Tuesday, November 14, 2006


Every experience deeply felt in life needs to be passed along - whether it be through words and music, chiseled in stone, painted with a brush, or sewn with a needle, it is a way of reaching for immortality.
Thomas Jefferson

I remember the exact moment I decided what I wanted to be remembered for, my little bit of immortality. I was 39, worked full time, had prominent roles in several worthy organizations, and was childless by choice. I'd dabbled off and on with patchwork over the years, along with other needlecraft, but I'd recently hand-quilted a top appliqued by my mother-in-law as a wedding gift for her daughter. I had little time to make tops but could always fit handwork into my schedule, while she found the hand quilting process bothered her neck and gave her headaches, but appliqueing did not. We struck a deal, and by the time I finished that double-bed size quilt, I not only knew this handcraft was what I wanted to devote my time to above all else, I also knew that my quilts were what I wanted to be remembered for.

I felt this was quite a departure from what everyone else I knew thought was important - what might end up in an obituary to describe one's life. Civic leadership, career achievement and advancement, even children were all the ways others planned to define success in their lives. Not me. I wanted something a little more tangible, a little more lasting, something that, even if the link between me and it were lost, someone in the future might pause over it in awe, wonderment, appreciation or just enjoyment.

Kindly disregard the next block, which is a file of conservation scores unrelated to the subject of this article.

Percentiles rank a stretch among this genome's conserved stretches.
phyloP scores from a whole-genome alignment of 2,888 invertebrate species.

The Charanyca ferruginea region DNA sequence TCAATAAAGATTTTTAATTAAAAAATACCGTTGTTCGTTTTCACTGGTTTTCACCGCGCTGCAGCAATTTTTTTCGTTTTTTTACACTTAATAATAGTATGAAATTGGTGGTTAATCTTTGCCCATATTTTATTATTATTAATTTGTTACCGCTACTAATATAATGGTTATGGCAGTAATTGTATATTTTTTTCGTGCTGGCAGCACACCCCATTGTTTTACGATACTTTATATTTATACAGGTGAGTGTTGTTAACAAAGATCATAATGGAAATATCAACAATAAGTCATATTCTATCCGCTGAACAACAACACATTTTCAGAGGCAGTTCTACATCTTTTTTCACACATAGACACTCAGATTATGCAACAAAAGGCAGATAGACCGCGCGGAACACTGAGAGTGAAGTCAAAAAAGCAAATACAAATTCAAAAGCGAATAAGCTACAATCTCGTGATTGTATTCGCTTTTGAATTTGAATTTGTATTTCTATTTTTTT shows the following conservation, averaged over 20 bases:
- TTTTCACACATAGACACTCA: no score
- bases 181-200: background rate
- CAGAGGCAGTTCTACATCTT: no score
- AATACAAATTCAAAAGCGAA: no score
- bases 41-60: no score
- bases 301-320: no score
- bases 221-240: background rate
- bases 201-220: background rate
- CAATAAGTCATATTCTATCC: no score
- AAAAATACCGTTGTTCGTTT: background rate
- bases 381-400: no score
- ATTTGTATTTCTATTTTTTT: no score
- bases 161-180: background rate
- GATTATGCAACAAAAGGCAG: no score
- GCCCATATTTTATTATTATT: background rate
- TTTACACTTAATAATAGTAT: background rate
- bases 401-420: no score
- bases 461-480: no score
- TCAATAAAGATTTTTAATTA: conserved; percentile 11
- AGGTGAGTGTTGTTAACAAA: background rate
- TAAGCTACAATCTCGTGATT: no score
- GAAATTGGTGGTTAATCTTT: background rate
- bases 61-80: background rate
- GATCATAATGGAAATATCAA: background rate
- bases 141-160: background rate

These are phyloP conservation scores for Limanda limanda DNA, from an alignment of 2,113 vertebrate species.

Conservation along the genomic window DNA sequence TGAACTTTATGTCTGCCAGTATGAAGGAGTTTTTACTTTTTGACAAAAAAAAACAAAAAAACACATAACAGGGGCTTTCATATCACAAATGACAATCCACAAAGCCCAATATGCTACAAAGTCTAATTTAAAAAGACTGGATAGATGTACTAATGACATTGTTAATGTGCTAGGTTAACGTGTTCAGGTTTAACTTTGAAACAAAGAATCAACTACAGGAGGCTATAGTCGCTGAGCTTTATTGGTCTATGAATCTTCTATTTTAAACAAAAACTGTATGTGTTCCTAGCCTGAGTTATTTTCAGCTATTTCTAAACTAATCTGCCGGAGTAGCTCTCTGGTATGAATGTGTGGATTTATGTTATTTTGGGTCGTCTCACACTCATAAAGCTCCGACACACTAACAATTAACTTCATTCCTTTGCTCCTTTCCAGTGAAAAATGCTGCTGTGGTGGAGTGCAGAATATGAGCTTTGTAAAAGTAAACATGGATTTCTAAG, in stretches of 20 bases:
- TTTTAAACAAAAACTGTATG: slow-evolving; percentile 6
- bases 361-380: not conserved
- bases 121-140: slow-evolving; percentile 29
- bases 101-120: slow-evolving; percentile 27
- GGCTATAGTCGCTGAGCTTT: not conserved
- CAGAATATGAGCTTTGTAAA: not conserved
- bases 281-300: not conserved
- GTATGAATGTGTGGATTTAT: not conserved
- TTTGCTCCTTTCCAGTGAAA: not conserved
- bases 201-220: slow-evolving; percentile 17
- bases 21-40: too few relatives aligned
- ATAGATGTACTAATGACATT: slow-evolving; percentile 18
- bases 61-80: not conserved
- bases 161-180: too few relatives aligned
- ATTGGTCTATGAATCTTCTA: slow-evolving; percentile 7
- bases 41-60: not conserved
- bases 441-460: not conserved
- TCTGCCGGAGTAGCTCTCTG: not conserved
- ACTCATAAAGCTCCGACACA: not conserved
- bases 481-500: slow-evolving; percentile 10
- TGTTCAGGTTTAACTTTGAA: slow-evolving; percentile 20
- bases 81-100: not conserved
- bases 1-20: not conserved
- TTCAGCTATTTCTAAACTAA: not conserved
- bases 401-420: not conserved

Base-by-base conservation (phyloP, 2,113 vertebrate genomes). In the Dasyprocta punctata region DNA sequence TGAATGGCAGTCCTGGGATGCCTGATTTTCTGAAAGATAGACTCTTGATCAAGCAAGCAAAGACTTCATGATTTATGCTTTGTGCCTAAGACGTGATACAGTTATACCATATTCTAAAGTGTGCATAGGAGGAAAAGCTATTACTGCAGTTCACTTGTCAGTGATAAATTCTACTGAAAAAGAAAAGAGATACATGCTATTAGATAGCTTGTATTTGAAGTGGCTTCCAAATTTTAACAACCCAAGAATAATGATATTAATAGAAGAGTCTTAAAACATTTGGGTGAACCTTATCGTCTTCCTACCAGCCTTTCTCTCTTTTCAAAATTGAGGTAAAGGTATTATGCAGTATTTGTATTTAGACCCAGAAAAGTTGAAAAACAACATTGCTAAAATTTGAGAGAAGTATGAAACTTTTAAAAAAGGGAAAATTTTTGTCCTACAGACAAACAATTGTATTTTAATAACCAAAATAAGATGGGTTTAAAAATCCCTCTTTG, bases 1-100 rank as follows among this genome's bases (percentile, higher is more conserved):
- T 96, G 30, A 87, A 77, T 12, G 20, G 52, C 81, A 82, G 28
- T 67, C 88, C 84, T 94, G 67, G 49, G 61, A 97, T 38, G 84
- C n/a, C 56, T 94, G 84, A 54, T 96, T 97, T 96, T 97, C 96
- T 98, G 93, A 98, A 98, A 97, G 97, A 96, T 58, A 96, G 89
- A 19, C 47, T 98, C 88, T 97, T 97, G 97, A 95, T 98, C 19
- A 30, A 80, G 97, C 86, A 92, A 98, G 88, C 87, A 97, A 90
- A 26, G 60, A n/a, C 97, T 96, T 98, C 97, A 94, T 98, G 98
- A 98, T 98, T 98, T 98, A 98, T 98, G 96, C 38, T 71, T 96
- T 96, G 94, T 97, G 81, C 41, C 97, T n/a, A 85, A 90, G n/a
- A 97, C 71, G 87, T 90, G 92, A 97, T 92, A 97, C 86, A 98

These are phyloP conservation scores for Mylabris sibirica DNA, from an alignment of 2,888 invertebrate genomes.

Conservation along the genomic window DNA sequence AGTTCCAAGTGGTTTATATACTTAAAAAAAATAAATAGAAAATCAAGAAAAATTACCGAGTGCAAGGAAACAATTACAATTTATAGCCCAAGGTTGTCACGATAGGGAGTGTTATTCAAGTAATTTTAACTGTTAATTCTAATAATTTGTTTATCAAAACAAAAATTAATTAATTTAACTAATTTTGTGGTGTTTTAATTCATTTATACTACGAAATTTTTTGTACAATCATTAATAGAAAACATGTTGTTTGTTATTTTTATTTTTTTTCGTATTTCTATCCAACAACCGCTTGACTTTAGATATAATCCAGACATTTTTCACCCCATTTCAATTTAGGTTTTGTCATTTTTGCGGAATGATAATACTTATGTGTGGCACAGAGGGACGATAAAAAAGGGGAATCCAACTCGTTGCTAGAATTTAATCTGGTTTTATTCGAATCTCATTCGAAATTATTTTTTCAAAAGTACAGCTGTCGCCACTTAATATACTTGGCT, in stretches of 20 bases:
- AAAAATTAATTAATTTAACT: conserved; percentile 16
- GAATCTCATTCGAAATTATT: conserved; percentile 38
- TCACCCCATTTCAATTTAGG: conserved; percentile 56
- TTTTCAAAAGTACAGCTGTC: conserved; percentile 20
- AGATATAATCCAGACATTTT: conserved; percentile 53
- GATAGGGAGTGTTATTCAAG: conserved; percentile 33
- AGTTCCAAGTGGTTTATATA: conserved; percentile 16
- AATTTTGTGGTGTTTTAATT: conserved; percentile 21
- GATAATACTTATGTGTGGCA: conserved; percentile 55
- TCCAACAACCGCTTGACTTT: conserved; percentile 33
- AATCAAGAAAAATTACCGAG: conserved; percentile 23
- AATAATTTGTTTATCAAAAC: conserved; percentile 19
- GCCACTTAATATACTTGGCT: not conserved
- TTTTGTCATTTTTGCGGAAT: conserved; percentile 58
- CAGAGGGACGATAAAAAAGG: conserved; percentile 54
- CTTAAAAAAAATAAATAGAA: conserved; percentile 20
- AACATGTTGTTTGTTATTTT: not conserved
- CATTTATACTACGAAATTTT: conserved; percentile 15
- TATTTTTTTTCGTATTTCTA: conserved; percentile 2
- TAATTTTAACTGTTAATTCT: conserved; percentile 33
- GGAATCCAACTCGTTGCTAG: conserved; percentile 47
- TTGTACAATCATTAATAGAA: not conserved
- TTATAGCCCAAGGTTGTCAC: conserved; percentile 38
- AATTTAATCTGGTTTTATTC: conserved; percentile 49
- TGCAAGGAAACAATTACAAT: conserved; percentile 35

It wasn't long after that epiphany that I got the opportunity to quit my job, learn my craft and start amassing a legacy. Some quilts have already gone to new owners - relatives, friends, the needy. Some I will always keep for my own enjoyment and hope they go to appreciative homes after I'm gone (yeah, I know - make a list and get it in the will). The more recent twist in the legacy making is wanting to make quilts that may sell, going to a different type of appreciative audience than I originally envisioned. It's been an exciting journey, and I don't regret my decision to start down this path, forgoing the more typical means of "reaching for immortality."

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